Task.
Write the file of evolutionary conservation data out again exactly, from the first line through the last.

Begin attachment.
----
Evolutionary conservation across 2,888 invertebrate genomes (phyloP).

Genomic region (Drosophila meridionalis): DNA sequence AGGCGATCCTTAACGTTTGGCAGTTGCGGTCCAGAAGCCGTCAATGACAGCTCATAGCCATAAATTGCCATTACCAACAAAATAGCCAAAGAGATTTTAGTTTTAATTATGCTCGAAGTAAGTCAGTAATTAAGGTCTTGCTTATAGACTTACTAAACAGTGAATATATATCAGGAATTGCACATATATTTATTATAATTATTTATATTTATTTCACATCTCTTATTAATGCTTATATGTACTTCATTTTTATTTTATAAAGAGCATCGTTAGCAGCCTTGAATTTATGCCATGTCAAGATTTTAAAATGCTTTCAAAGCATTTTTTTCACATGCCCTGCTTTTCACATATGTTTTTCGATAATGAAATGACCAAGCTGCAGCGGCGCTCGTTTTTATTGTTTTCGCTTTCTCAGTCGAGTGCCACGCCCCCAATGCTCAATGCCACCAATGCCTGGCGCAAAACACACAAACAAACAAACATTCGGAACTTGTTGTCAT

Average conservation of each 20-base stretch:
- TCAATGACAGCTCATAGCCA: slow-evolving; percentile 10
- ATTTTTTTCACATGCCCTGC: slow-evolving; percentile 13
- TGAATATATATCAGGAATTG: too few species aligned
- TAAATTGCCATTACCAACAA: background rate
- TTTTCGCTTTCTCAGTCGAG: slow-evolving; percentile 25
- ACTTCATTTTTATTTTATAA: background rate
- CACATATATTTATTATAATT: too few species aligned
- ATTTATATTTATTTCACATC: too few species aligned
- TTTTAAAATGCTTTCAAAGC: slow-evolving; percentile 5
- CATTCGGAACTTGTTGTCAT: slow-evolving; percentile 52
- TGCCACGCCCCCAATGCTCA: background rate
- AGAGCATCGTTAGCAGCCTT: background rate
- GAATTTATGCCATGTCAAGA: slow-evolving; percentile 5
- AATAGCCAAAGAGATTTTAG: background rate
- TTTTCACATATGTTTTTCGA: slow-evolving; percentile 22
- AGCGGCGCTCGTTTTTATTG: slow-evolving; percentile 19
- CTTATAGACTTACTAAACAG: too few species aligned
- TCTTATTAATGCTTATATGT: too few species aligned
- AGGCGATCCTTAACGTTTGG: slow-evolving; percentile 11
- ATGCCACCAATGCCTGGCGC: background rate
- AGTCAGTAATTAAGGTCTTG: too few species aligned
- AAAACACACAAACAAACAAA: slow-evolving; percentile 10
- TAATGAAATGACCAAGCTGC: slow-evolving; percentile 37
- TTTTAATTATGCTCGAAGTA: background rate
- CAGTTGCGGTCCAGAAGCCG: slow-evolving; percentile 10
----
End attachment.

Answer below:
Evolutionary conservation across 2,888 invertebrate genomes (phyloP).

Genomic region (Drosophila meridionalis): DNA sequence AGGCGATCCTTAACGTTTGGCAGTTGCGGTCCAGAAGCCGTCAATGACAGCTCATAGCCATAAATTGCCATTACCAACAAAATAGCCAAAGAGATTTTAGTTTTAATTATGCTCGAAGTAAGTCAGTAATTAAGGTCTTGCTTATAGACTTACTAAACAGTGAATATATATCAGGAATTGCACATATATTTATTATAATTATTTATATTTATTTCACATCTCTTATTAATGCTTATATGTACTTCATTTTTATTTTATAAAGAGCATCGTTAGCAGCCTTGAATTTATGCCATGTCAAGATTTTAAAATGCTTTCAAAGCATTTTTTTCACATGCCCTGCTTTTCACATATGTTTTTCGATAATGAAATGACCAAGCTGCAGCGGCGCTCGTTTTTATTGTTTTCGCTTTCTCAGTCGAGTGCCACGCCCCCAATGCTCAATGCCACCAATGCCTGGCGCAAAACACACAAACAAACAAACATTCGGAACTTGTTGTCAT

Average conservation of each 20-base stretch:
- TCAATGACAGCTCATAGCCA: slow-evolving; percentile 10
- ATTTTTTTCACATGCCCTGC: slow-evolving; percentile 13
- TGAATATATATCAGGAATTG: too few species aligned
- TAAATTGCCATTACCAACAA: background rate
- TTTTCGCTTTCTCAGTCGAG: slow-evolving; percentile 25
- ACTTCATTTTTATTTTATAA: background rate
- CACATATATTTATTATAATT: too few species aligned
- ATTTATATTTATTTCACATC: too few species aligned
- TTTTAAAATGCTTTCAAAGC: slow-evolving; percentile 5
- CATTCGGAACTTGTTGTCAT: slow-evolving; percentile 52
- TGCCACGCCCCCAATGCTCA: background rate
- AGAGCATCGTTAGCAGCCTT: background rate
- GAATTTATGCCATGTCAAGA: slow-evolving; percentile 5
- AATAGCCAAAGAGATTTTAG: background rate
- TTTTCACATATGTTTTTCGA: slow-evolving; percentile 22
- AGCGGCGCTCGTTTTTATTG: slow-evolving; percentile 19
- CTTATAGACTTACTAAACAG: too few species aligned
- TCTTATTAATGCTTATATGT: too few species aligned
- AGGCGATCCTTAACGTTTGG: slow-evolving; percentile 11
- ATGCCACCAATGCCTGGCGC: background rate
- AGTCAGTAATTAAGGTCTTG: too few species aligned
- AAAACACACAAACAAACAAA: slow-evolving; percentile 10
- TAATGAAATGACCAAGCTGC: slow-evolving; percentile 37
- TTTTAATTATGCTCGAAGTA: background rate
- CAGTTGCGGTCCAGAAGCCG: slow-evolving; percentile 10